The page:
What happened to average mortgage rates on the last day of March?
On March 31, 2021, average mortgage rates are up for some loans and down for others. As March draws to a close, rates are higher than they were last year when they hit record lows numerous times. However, they are still competitive, and home buyers may want to consider locking in a rate sooner rather than later.
Here's what you should know about today's average mortgage rates:
|Mortgage Type||Today's Interest Rate|
|30-year fixed mortgage||3.293%|
|20-year fixed mortgage||3.015%|
|15-year fixed mortgage||2.573%|
30-year mortgage rates
The average 30-year mortgage rate today is 3.293%, up 0.002% from yesterday's average of 3.291%. At today's average rate, you'd pay $438 per month in principal and interest per $100,000 borrowed. Total interest costs would add up to $57,525 per $100,000 borrowed over the life of the loan.
20-year mortgage rates
The average 20-year mortgage rate today is 3.015%, up 0.011% from yesterday's average of 3.004%. A mortgage loan at today's average interest rate would cost you $555 per $100,000 borrowed. For each $100,000 you borrow at today's average rate, total interest costs would add up to $33,284.
You can see that monthly payments are higher on the 20-year loan compared to the 30-year loan. You're paying off your loan faster, so each payment must be higher to pay off the principal on time. You also benefit from substantial savings on interest over time, though.
15-year mortgage rates
The average 15-year mortgage rate today is 2.573%, down 0.001% from yesterday's average of 2.574%. A loan at today's average rate would come with a monthly principal and interest payment of $670 per $100,000 borrowed. Over the life of the loan, your total interest costs would add up to $20,642 per $100,000 borrowed.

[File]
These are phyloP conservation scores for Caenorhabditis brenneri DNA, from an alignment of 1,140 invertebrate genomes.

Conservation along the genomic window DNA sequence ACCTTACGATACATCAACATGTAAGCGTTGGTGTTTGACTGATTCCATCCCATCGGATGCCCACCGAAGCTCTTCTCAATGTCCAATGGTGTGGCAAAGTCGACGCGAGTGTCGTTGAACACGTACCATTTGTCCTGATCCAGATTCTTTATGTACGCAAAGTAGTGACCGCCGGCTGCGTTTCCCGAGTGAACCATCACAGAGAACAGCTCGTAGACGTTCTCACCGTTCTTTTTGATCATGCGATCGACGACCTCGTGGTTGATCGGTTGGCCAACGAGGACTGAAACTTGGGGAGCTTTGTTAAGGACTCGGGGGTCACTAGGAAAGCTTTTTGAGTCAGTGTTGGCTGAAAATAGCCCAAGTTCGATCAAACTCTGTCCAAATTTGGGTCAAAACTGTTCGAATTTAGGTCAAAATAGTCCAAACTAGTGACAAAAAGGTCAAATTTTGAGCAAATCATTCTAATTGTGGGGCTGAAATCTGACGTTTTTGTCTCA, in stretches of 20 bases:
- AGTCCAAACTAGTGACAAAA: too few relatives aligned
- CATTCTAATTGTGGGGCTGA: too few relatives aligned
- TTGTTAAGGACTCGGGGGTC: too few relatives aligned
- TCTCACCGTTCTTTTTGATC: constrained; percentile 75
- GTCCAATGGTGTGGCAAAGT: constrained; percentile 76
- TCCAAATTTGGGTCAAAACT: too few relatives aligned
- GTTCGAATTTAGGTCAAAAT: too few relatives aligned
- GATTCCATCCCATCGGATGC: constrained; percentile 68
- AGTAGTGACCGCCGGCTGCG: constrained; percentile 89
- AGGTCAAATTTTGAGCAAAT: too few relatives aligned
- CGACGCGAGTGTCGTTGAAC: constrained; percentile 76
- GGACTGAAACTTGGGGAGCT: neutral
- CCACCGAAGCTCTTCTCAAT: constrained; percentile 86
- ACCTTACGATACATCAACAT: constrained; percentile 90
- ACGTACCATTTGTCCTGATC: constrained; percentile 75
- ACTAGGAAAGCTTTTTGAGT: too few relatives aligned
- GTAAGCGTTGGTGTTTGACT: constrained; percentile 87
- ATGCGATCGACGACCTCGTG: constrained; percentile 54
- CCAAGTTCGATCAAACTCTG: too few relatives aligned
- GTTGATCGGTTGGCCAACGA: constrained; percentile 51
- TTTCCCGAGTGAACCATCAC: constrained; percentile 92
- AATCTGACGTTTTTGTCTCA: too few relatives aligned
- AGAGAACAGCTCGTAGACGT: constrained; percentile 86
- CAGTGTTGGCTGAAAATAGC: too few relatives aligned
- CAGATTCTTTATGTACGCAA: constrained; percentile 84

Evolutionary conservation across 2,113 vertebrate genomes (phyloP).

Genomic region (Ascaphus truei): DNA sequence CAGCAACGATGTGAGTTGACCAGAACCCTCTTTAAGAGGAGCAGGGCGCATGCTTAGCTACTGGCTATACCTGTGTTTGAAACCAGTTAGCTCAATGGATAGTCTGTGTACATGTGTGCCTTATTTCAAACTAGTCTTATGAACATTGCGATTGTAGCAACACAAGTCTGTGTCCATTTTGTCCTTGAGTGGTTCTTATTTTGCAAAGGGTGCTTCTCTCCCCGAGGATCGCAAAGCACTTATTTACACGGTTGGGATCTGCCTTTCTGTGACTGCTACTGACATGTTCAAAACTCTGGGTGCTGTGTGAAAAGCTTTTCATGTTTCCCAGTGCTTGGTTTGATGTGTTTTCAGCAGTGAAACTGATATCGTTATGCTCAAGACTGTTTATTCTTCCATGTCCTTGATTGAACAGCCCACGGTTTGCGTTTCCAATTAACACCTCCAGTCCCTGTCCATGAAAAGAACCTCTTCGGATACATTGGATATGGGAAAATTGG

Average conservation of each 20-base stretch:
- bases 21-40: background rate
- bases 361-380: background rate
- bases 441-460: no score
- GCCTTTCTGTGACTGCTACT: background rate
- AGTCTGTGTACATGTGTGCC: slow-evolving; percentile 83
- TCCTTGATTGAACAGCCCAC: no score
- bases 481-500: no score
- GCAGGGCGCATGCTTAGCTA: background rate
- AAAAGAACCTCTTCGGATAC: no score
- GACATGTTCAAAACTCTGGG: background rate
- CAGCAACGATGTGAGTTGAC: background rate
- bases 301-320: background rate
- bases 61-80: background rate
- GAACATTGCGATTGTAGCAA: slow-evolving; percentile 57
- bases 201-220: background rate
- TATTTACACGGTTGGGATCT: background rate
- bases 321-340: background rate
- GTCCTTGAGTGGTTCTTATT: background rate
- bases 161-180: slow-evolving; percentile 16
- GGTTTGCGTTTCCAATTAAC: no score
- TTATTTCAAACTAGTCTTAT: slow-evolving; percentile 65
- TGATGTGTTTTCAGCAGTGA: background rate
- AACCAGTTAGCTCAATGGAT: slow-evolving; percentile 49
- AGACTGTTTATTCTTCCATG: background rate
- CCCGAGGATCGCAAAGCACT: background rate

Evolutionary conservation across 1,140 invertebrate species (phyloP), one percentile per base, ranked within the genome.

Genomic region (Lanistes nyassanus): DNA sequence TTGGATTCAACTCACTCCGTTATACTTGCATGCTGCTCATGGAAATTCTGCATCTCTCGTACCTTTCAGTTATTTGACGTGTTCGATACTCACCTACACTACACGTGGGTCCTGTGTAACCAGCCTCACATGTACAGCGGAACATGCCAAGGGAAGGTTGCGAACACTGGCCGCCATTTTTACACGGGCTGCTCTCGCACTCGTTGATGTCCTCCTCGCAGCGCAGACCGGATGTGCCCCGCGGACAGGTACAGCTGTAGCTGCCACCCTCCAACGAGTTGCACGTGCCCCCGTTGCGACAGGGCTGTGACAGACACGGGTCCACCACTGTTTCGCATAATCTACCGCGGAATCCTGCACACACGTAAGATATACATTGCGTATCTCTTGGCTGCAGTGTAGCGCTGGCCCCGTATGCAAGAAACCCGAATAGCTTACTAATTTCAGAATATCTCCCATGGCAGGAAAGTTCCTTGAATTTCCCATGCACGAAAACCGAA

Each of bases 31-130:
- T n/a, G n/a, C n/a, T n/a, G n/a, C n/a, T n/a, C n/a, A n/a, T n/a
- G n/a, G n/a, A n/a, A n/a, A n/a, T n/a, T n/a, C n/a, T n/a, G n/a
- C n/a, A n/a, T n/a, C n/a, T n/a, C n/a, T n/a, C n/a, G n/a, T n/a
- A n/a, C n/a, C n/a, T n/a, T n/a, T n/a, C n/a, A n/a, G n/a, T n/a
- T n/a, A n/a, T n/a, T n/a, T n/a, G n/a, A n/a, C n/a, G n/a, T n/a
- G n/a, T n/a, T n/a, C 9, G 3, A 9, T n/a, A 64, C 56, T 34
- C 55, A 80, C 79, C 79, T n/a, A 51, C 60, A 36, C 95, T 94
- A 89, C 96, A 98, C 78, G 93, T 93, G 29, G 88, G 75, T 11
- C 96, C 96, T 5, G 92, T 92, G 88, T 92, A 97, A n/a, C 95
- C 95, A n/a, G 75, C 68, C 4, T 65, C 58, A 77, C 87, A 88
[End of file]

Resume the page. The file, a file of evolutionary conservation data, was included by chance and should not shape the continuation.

The 15-year loan will save you even more in total interest costs than the 20-year loan, but you will pay higher monthly payments in order to become debt free so quickly. You'll have to decide if you'd prefer to pay more each month but less over time.
The average 5/1 ARM rate is 3.075%, down 0.011% from yesterday's average of 3.086%. This rate is guaranteed only for five years. After that, it will move based on a financial index that it's tied to. You take a big risk of this rate going up, causing you to have to pay more each month. Since the interest rate isn't much lower than the 30-year fixed-rate loan, that risk may not be worth taking.
Should I lock my mortgage rate now?
A mortgage rate lock guarantees you a certain interest rate for a specified period of time -- usually 30 days, but you may be able to secure your rate for up to 60 days. You'll generally pay a fee to lock in your mortgage rate, but that way, you're protected in case rates climb between now and when you actually close on your mortgage.
If you plan to close on your home within the next 30 days, then it pays to lock in your mortgage rate based on today's rates -- especially since they're so competitive. But if your closing is more than 30 days away, you may want to choose a floating rate lock instead for what will usually be a higher fee, but one that could save you money in the long run. A floating rate lock lets you secure a lower rate on your mortgage if rates fall prior to your closing, and while today's rates are still quite low, we don't know if rates will go up or down over the next few months. As such, it pays to:
- LOCK if closing in 7 days
- LOCK if closing in 15 days
- LOCK if closing in 30 days
- FLOAT if closing in 45 days
- FLOAT if closing in 60 days
To find out what rates are available to you, compare rates from at least three of the best mortgage lenders before locking in.
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